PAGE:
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This is a honeycomb cowfish, which we mentioned seeing the first day we went diving in Bonaire. It is similar in shape to trunkfish we mention all the time, except trunkfish are black and white spotted and smaller in size. And we did see lots of trunkfish here. Note the white, light brown and olive lines in the picture. We are not sure of exactly sure what it is, but we think it is a soft coral. It looks just like really long strands of pipe cleaners. We have mentioned seeing it a few places in the world.

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In the center of the photo is a tube sponge, which usually comes in yellow or purple. Sadly, in photography, the deeper you go, the more color you lose, which is why the pictures look so gray. To the left is smooth flower coral, which we see a lot of here in Bonaire.

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In addition to the species photographed above, we saw lots more cool stuff. The highlight was seeing two frogfish, side by side. They look like rocks and are very hard to spot in the wild, so we’re patting ourselves on the back for finding them. We also saw a large peacock flounder, another hard to spot species. There were a couple of snake eels slithering around, too.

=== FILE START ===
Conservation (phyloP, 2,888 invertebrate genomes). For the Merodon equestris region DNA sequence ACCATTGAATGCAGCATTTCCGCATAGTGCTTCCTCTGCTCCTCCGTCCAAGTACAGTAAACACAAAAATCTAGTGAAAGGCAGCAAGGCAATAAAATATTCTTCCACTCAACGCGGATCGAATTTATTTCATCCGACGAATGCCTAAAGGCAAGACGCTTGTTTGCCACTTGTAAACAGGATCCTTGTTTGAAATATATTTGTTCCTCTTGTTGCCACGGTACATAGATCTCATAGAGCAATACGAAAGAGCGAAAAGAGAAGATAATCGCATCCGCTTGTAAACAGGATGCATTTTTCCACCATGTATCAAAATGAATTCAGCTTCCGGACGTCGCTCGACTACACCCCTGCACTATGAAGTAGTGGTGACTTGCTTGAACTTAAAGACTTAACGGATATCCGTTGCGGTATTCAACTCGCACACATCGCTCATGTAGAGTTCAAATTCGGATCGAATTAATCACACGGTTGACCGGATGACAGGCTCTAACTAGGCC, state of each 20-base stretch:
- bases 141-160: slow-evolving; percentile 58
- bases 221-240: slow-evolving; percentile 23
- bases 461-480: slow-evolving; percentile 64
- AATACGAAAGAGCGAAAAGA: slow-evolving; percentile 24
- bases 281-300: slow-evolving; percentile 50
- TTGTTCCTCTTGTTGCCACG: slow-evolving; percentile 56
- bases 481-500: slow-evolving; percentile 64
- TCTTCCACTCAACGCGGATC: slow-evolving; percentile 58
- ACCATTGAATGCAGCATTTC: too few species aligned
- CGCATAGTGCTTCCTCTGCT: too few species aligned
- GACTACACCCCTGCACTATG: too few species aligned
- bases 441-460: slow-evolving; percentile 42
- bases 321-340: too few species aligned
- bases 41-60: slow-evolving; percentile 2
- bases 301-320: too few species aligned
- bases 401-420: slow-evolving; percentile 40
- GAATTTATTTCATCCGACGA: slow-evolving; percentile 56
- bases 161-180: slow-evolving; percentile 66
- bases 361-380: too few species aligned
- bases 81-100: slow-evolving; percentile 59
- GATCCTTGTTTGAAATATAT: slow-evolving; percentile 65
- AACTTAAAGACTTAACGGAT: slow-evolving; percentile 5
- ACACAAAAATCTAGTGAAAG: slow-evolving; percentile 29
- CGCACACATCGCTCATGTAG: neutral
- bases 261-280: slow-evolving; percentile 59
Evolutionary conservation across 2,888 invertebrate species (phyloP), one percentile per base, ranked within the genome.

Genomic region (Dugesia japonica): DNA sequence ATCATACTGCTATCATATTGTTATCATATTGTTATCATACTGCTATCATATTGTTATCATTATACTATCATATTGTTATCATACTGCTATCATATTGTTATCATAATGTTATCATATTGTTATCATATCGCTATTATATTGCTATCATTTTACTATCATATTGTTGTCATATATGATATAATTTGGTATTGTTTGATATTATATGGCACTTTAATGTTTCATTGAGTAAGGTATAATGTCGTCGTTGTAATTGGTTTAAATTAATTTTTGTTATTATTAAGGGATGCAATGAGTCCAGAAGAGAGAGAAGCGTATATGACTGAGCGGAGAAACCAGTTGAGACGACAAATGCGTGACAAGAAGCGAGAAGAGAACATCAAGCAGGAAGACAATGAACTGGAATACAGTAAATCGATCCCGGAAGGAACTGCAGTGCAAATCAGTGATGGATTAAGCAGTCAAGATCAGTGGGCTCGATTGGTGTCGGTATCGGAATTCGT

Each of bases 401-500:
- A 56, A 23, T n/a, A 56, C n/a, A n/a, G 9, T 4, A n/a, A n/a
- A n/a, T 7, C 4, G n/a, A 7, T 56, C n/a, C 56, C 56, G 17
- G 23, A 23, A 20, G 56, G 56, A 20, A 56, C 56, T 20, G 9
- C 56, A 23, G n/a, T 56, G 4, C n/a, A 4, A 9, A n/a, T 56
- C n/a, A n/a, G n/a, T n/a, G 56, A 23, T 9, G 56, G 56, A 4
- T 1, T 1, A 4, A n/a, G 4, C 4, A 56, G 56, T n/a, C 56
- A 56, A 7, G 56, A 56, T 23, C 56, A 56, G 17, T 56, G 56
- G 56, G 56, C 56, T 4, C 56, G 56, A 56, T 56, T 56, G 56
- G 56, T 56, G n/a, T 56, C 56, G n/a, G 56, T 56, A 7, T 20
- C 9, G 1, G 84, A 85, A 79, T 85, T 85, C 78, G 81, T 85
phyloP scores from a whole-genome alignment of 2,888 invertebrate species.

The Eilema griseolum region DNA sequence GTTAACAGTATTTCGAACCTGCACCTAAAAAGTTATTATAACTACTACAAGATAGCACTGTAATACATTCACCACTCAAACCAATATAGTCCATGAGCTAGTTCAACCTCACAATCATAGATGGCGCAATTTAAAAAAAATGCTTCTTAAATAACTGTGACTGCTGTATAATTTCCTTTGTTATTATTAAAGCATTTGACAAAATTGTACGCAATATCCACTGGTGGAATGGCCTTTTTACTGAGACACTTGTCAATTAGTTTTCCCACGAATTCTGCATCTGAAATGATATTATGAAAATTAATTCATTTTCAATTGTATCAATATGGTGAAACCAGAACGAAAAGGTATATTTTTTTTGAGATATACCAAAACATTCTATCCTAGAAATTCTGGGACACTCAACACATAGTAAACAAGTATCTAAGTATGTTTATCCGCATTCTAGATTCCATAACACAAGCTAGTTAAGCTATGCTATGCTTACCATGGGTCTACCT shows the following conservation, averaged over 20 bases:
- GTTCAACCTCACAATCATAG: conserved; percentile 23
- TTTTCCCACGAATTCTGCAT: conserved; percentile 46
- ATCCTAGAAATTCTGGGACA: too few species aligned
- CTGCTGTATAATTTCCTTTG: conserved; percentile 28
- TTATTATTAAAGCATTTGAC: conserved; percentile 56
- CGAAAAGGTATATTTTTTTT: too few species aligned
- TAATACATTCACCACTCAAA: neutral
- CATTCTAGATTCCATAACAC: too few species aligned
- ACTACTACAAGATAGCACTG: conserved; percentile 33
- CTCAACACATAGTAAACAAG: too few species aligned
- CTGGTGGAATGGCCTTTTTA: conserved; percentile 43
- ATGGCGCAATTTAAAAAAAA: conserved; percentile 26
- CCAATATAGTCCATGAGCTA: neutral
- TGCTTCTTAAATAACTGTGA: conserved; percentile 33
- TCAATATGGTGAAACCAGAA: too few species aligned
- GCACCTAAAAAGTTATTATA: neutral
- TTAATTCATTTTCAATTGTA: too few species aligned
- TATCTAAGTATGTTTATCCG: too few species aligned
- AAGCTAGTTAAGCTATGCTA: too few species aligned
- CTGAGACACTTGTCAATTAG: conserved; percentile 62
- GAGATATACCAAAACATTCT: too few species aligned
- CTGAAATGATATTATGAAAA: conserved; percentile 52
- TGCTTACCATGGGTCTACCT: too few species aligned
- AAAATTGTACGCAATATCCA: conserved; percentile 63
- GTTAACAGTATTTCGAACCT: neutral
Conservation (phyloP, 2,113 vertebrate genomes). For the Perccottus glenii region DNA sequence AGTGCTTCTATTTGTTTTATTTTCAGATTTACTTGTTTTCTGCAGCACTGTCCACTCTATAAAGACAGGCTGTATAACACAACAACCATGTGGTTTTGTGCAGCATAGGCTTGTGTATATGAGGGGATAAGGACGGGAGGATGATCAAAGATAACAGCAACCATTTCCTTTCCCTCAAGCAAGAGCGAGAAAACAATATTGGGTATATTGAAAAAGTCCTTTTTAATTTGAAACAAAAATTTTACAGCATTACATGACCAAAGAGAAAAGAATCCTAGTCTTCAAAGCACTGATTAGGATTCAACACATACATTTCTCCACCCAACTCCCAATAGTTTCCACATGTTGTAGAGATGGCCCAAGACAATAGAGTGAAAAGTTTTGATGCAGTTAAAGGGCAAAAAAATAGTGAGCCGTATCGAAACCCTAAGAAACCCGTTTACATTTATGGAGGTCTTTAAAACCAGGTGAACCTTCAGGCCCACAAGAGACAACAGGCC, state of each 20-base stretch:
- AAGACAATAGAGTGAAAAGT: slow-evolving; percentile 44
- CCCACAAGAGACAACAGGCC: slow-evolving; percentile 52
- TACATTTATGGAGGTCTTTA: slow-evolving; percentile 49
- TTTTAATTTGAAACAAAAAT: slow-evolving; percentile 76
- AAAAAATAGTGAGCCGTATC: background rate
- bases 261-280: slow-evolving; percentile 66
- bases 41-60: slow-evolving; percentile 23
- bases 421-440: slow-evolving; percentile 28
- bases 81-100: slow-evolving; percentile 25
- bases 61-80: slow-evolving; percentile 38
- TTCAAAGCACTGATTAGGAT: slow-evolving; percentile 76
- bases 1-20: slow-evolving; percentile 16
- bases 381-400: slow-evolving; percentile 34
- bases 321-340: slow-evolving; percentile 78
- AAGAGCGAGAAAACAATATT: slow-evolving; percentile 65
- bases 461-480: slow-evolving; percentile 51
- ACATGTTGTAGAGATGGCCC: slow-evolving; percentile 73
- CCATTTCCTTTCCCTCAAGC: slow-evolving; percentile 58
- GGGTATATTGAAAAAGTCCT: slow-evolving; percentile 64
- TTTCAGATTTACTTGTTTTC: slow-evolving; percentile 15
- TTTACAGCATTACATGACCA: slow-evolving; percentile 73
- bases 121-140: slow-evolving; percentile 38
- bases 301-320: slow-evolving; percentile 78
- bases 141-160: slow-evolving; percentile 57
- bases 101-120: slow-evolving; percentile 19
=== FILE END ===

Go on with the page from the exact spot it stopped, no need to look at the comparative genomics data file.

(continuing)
In more obvious species, there are a lot of black durgeons around, which are shaped like a triggerfish. There are grunt fish galore, in several species. We saw a few bi-color damselfish, French angelfish, goatfish in two varieties, blue tang, and doctor fish (which look like brown blue tang). And this is just the tip of the iceberg in terms of what we saw down there!

Unfortunately, the coral at this site is fading in color. The purples and magentas are definitely lighter shades in color than the coral behind Kosmos. There are a lot more soft coral here than behind Kosmos. And there are more varieties of coral overall, both hard and soft.

After the dive, we all headed back to Kosmos. It was a wet ride back with a lot of pounding. Eric filled the tanks while Christi worked on the water line. Once the tanks were filled, Mike, Christi and Eric jumped back in to do the site behind Kosmos yet again. On the way out, we stopped by the rocks where the octopus live to try to find them. And we did find one hiding in a little hole!

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As soon as we got to the edge of the reef, Lenny and Squiggy were right there to greet us and follow us around. We want to make it abundantly clear that when we said they get right in your face, we are not exaggerating. They want to make sure that you definitely see them! BTW, in case you don’t remember, they are French angelfish.